I’ve travelled a lot recently, and the last two times I’ve been lucky enough to be “up front”, and have to say, I’ve seen a lot of change over the years, and for Business Class – it’s only for the better. Below, I’ve collected some tips on booking ‘up front’, along with some observations as to how things have changed.
To begin with, there’s been a significant drop in price for Business Class in the last 10 years or so, plus there’s now the Premium Economy Class available on most airlines – a middle ground between comfort and price. Finally, the ability to redeem frequent flier miles earned on credit cards for flights has led more and more of us being able to treat ourselves to comfortable travel.
Flying up front is what air travel used to be before we started to move around the world in mass numbers at the drop of a hat. It’s interesting to think that flying hasn’t really gotten any faster, but the planes now carry more people – as more seats are now featured, and are designed to be more fuel efficient, thereby making air travel cheaper. That said, I strongly feel that anyone who’s never had the opportunity to fly in Business Class, owes it to themselves to try it at least once in their life, the next time a well-deserved vacation presents itself.
Imagine looking forward to long-distance travel, arriving fresh and alert, and ready to enjoy wherever you’re going the second you arrive. Business Class achieves this, and this alone is worth it. The modern Business Class seats now feature all kinds of buttons and settings, allowing you to wiggle into that perfect position, and, best of all, recline to a flat position giving you the closest thing to a bed at 30,000 ft and above. With less people around, there’s more room to maneuver around your seat, and it’s quieter. Attendants bring snacks, collect your menu choices, and freely pour wine, liqueurs and spirits, coffee, and an assortment of teas. Food is a mile above economy. With some room for variation across airlines, there are even some flights which have a trained chef onboard to oversee meal preparation, but in any case, the food is quite good, typically paired with wine.
The main meal is typically followed by a cheese and port wine service, dessert, (think warm home-made brownie with freshly whipped cream) liqueurs, coffee, and tea. Most travellers will be locked into their own movie upon much larger screens than economy class, but I for one, don’t fly for the movies. Your attendants by this point will be ready to help you setup your “bed”, fully reclining your seat, and laying out your duvet while you don your provided pyjamas, eye shades, and ear plugs. I personally love waking up in business class, as it’s often to the smell of fresh coffee and croissants from the galley kitchen. Having pre-ordered your custom breakfast, the hardest decision is whether you change out of your pyjamas before or after you eat. Remembering past travel experiences, and waking up feeling like a human pretzel after a long night trying to get comfortable, Business Class really is worth it.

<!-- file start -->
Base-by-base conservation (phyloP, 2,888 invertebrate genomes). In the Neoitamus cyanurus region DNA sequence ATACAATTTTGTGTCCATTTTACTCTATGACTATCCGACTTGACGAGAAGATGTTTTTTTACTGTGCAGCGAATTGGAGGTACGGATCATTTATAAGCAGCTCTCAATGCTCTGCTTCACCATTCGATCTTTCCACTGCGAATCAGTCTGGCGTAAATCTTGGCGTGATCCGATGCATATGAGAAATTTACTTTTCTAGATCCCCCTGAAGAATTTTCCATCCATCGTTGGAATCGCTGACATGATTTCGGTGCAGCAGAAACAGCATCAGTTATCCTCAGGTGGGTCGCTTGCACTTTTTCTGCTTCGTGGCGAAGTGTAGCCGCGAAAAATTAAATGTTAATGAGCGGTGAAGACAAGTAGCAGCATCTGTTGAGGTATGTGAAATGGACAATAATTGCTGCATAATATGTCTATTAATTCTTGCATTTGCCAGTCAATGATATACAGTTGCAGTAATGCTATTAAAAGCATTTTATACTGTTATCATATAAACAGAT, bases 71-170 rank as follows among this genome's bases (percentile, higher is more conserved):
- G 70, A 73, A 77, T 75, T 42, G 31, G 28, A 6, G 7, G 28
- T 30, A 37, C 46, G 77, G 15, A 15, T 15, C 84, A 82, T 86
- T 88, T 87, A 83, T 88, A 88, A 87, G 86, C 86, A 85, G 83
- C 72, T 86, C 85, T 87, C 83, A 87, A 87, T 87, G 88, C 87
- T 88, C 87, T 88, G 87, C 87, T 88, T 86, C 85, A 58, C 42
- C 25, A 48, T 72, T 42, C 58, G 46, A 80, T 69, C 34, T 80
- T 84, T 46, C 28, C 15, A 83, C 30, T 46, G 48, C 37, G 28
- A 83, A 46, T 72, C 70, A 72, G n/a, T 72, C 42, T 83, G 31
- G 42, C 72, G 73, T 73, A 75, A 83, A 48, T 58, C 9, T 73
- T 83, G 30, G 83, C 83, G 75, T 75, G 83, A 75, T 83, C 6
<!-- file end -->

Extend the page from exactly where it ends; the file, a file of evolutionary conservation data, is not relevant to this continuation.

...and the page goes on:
Now, obviously not every travel opportunity can allow you to fly Business Class, and as such, we’re so lucky to now have Premium Economy Class – something still relatively new. Often around $100 more than economy, you get at least 5 inches more leg room and a few extra inches of additional recline in your seat. Premium Economy varies greatly over airlines, with some being their “old” business class seats (before the ‘lie flat’ pods), with a fully dedicated cabin and staff, top meals, and a great sleep. My experiences with Premium Economy have ranged widely and have both cost me as little as $150, and as much as $1000 more than economy, but in all cases have been worth every penny to arrive feeling great.
1. Book Far in Advance: Many carriers offer deep discounted Business Class fares for those that book months in advance (sometimes close to half the price!).
2. Seat Sales: Have your travel agent or Goway air specialist keep an eye out for seat sales as these happen in Premium Economy and Business Class now – just be ready to jump when the opportunity arises.
3. Upgrades: Some carriers guarantee if you buy a full fare Economy seat, they will upgrade you (please note this is not the normal economy fares we are all used to, but rather the ones that have no restrictions). Feeling lucky? Some carriers will sell Business Class fares and automatically upgrade you to First Class if there’s space!
4. Purchase Upgrades Early: When you check in, (but not the same day as flight), many airlines offer the ability to buy an upgrade at the online check in. I recently flew on a flight that offered an upgrade at $1000 23 hours before flight take-off, but when I went back on to print my boarding pass the same day, it had crept up to $1600!
5. Older Business Class Seats: Airlines that have yet to upgrade their seats to the “lie-flat” pods often have far better prices in Business Class, and the service is still excellent, even though the seats don’t fully recline.